Skip to Content

Many of you want to know best practices for create Visual Composer Applications in an efficient way, but as Mario Helger say in his book, “Modeling is an art, with any art, there are many ways to do something … “ so, now a question come into my mind, which is the most efficient way to develop a VC application ?

There is no answer for it, Visual Composer is a wide open tool that allows developing highly customizable Portal applications rapidly and without writing code, at the end a Web-based visual modeling tool provides the chance to “paint” your application as well as you see it in your mind.

Until now you have the best way to develop the application in your mind, now you need a methodology that help you to deliver it on-time, by passing all the quality controls, performance checks and fulfill the end-user expectations, for this purpose i recommend you to use SCRUM, why do I recommend it to you?, because we use it and the results are excellent!

Thanks to Hamid Shojaee, now you can have a look on this video and understand SCRUM in less than 10 minutes, I really hope you like it and based in my experience I can tell you that this is the best way to deliver a Visual Composer based application on-time.

Enjoy the video:

 

To report this post you need to login first.

6 Comments

You must be Logged on to comment or reply to a post.

  1. Twan van den Broek
    Hi Luis,

    Thanks for sharing the video, good stuff.

    This week I started the next phase of our project, we are applied the Scrum approach as well (SAP Scrum: An agile approach to deliver what is really required).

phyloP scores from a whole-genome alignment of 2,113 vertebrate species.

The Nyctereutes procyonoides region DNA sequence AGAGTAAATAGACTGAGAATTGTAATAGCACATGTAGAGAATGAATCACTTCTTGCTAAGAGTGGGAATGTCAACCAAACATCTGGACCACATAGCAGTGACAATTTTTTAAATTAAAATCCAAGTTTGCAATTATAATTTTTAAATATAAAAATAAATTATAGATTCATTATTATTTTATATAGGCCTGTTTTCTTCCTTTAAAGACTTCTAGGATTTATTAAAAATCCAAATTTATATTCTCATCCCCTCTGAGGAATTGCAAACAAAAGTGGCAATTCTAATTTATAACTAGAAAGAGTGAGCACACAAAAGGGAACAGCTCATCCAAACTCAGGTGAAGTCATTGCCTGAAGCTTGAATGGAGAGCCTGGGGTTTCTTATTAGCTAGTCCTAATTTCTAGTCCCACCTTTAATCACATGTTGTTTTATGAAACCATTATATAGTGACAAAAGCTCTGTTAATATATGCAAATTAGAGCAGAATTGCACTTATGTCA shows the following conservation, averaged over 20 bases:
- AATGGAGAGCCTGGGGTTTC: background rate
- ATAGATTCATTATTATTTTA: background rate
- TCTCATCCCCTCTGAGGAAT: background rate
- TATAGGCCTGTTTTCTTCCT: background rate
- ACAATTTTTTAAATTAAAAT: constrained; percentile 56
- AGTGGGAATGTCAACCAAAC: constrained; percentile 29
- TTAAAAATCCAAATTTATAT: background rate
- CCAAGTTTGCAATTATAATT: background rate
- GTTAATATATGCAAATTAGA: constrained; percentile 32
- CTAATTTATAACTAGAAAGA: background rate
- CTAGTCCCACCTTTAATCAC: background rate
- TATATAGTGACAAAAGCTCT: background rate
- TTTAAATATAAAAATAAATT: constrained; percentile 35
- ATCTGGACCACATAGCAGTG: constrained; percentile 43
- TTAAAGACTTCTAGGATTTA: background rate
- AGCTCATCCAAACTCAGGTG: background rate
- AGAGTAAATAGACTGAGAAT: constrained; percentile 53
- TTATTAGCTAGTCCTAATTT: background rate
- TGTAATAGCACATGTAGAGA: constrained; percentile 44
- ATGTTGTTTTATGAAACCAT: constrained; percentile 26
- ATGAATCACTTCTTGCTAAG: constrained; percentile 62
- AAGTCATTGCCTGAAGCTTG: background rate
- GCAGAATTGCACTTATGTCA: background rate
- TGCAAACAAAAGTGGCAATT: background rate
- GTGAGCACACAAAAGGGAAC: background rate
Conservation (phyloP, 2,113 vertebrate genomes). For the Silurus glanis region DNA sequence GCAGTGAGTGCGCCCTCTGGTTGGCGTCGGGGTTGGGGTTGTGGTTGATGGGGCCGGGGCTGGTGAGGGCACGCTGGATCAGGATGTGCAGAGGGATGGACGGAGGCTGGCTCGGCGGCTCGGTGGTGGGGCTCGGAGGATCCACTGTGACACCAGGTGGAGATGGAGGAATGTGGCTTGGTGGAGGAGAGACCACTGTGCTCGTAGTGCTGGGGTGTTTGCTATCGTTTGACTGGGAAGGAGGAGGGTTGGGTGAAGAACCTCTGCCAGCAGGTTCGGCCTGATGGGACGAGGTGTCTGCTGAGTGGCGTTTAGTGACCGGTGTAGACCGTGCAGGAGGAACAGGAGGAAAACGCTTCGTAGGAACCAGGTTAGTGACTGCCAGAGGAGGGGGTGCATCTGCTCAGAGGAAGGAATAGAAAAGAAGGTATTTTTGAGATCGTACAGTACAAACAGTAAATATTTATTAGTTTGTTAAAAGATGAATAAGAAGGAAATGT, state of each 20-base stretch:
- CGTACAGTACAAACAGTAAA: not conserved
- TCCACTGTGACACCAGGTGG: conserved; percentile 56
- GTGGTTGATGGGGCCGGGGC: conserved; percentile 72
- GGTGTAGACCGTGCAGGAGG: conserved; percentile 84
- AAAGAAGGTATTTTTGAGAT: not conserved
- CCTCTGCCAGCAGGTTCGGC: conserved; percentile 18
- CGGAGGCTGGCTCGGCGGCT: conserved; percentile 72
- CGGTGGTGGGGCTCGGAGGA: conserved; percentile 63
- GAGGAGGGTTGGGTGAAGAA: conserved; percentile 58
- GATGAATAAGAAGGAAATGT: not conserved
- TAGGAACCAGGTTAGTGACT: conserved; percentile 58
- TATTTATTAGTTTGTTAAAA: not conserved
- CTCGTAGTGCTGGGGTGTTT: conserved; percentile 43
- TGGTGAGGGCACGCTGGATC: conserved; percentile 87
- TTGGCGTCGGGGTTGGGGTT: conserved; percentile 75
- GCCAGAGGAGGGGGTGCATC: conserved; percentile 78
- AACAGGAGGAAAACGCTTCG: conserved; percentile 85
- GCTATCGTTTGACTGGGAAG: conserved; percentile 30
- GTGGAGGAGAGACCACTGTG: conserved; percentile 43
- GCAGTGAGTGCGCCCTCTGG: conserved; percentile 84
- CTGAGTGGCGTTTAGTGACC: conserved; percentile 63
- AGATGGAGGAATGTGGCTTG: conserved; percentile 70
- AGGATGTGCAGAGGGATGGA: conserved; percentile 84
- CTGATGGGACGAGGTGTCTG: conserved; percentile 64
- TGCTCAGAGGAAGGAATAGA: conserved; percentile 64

I am interested in your experiences within SAP projects. For example: How to deal with all the SAP specialists in a team who probably did not have a full time job in a sprint?
    Or any other experiences that are typical for doing Scrum in a SAP project.

    Kind regards
    Twan

    (0) 
    1. Luis Felipe Lanz Post author
      Hi Twan,

      SAP is doing SCRUM since 2006 as part of PIL (Product Innovation Lifecycle) , we have several (more than 200) projects experience, and use some tools that helps to get the right implementation of it.

      However the usage of SCRUM at SAP deserve it own blog, so let me go directly to your question:

      – How to deal with all the SAP specialists in a team who probably did not have a full time job in a sprint?

      As SCRUM Master you should take into account those cases, if more than 25% of your staff is in this situation you are in a critical path, if less you have to make shorter cycles to get less task and make an effective usage of the members.

      So you can use the List of all (six) Scrum phases with them and enable a direct communication channel, trying to check it on the daily meetings.

      Hope this helps.

      Cheers,
      Luis

      (0) 
      1. Twan van den Broek
        Hi Luis,

        Thanks for your answer. Initially I was thinking to plan sprints of 4 weeks, due to complexity. But taking into account ‘dealing with future changes’ and your recommendation, I now think of planning 2 week sprints.
        Next week we will deliver the product backlog and then we will start our first sprint. I feel a blog coming up 😉

        Kind regards
        Twan

        (0) 
  2. Dagfinn Parnas

    Whilst the video is a good introduction to Scrum, I disagree with some key points in it. I am myself a certified scrum master, am involved in introducing Scrum in a large company and currently working in a Service Management scrum project. Whilst I do not consider myself in expert in this area, I’ve had enough philoshopical debates to have a strong belief in Scrum and understanding of the core reasons why Scrum has proven itself.

    (0) 

Leave a Reply